Saturday, April 28, 2012 7:12 am
Today I'm preparing to go to a women's event. I don't even know how to describe it. I was invited by someone I've met and shared a lunch with but don't know well. The group of women (I don't know how many, and I don't know any of them) will meet at her home. We will watch a webcast and, I suppose, talk about it. There will be brunch involved. We're all supposed to bring something to share for the brunch. I'm taking a loaf of strawberry bread that Rachel made.
I'm feeling very insecure about it. Not an unusual experience for me. I already feel sort of dorky about going to be in a room with a bunch of women I don't know. I always feel insecure and inadequate in situations like that. I worry that they won't like the bread or that it's an inadequate offering or that it's wrong of me to take something that Rachel made rather than making something myself. I'm nervous that I won't be dressed right. I worry that they'll judge me because of my car. I'm afraid they'll all know each other — they at least all know the hostess, because she invited them all — and I'll feel left out. I'm afraid that they'll see how unspiritual I am and I'll feel uncomfortable because they'll talk in the religious platitudes that drive me crazy. I'm afraid nobody will like me.
I don't want to be the needy one in the group. I want to be the strong and helpful and accomplished one. I want friends, but I want to be sought, rather than to be seeking. Always. I want people to want to be my friend. I guess this is the consequence of a friendship that wasn't really. When I reach out to people, even if they respond positively, I feel like they're just humoring me and I'm imposing on them. How silly is that? How many other women feel that way?
Image by Benjamin Earwicker
I wrote the words above in my journal on Saturday morning as I was preparing to go to an event that I appreciated so much being invited to, but was so afraid of attending. A writer I know published a blog post recently about how women often hurt each other. I know I've done it to others, and I've felt it myself. The fear of rejection is so strong that it keeps many of us hiding behind carefully constructed walls. We pretend that we have everything under control, that all is well, even when it's not. (And, truth be told, even in the most fabulous life — and I acknowledge that mine is pretty great — sometimes things are out of control, not well.) The fear of rejection is so powerful sometimes. Like today, when before I left the house to go to this get together I said goodbye to my family with the old (probably apocryphal) gladiator's phrase: We who are about to die salute you. I was joking, of course. Sort of.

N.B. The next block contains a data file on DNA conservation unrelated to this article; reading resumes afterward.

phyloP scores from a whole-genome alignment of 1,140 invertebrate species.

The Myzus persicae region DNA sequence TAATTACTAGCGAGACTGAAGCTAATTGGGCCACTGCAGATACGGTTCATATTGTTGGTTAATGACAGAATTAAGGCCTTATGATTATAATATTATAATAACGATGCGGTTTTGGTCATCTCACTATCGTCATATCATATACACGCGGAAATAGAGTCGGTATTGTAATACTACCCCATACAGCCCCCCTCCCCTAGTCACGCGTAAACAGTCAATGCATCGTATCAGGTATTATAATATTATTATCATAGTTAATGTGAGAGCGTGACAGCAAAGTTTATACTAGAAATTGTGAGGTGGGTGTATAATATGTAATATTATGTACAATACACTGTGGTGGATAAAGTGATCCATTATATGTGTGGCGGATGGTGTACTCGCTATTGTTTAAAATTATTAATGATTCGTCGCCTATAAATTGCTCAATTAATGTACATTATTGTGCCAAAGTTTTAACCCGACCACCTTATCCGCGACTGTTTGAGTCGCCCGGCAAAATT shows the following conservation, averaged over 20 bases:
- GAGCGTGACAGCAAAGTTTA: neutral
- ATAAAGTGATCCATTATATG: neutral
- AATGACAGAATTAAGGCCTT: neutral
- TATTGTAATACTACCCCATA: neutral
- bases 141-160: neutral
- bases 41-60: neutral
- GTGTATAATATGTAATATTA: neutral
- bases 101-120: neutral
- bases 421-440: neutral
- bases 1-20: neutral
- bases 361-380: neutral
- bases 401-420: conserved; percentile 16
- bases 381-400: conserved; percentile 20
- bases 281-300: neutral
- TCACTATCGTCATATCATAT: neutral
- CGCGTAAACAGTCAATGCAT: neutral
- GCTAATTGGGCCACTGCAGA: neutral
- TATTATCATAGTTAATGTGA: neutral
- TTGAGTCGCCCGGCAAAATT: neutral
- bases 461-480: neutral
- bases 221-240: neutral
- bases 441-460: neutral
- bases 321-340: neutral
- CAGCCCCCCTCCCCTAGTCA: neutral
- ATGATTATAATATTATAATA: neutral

Of course, the experience was not nearly as awful as I feared it might be. The women were kind and friendly. There were only seven of us, so it wasn't a scary-big group. We each shared a little about who we are and what we do. And there were flashes of transparency, like when someone admitted that she felt intimidated by the rest of us. All of us seem to be in transitional phases to one extent or another, feeling a little off balance, a little vulnerable. At the end, we traded email addresses and blog URLs and talked about staying in touch.
Whether we do or not, I'm glad I went. I still wonder if there's someone out there who'll want to be my friend — the kind of friend I can be real with and feel safe. The kind of friend I've thought I had in the past (but found out I was wrong and not safe at all). The kind of friend that I want to be to others. I tell myself that it's busy schedules that make connecting so difficult, and that it's not just that I'm fundamentally unlikeable and unworthy of friendship. Sometimes, though, I wonder.
What I thought about as I left the event, what I thought about throughout the rest of the day, is the very real possibility that I'm not the only one who feels inadequate and unlovely, who's hoping that even at this stage of my life it's possible to find a true friend. I'm not looking for someone who thinks I'm fabulous, but someone who sees that I'm not, and likes me anyway.
Regardless, I'm at a place in my life where I'm just not willing to play pretend anymore. If there's a chance that there are others out there who are feeling the same, maybe they're waiting, too, for somebody to give them permission to be real. As brutally risky as it feels to me, I've decided that, as best I can, I'll go first.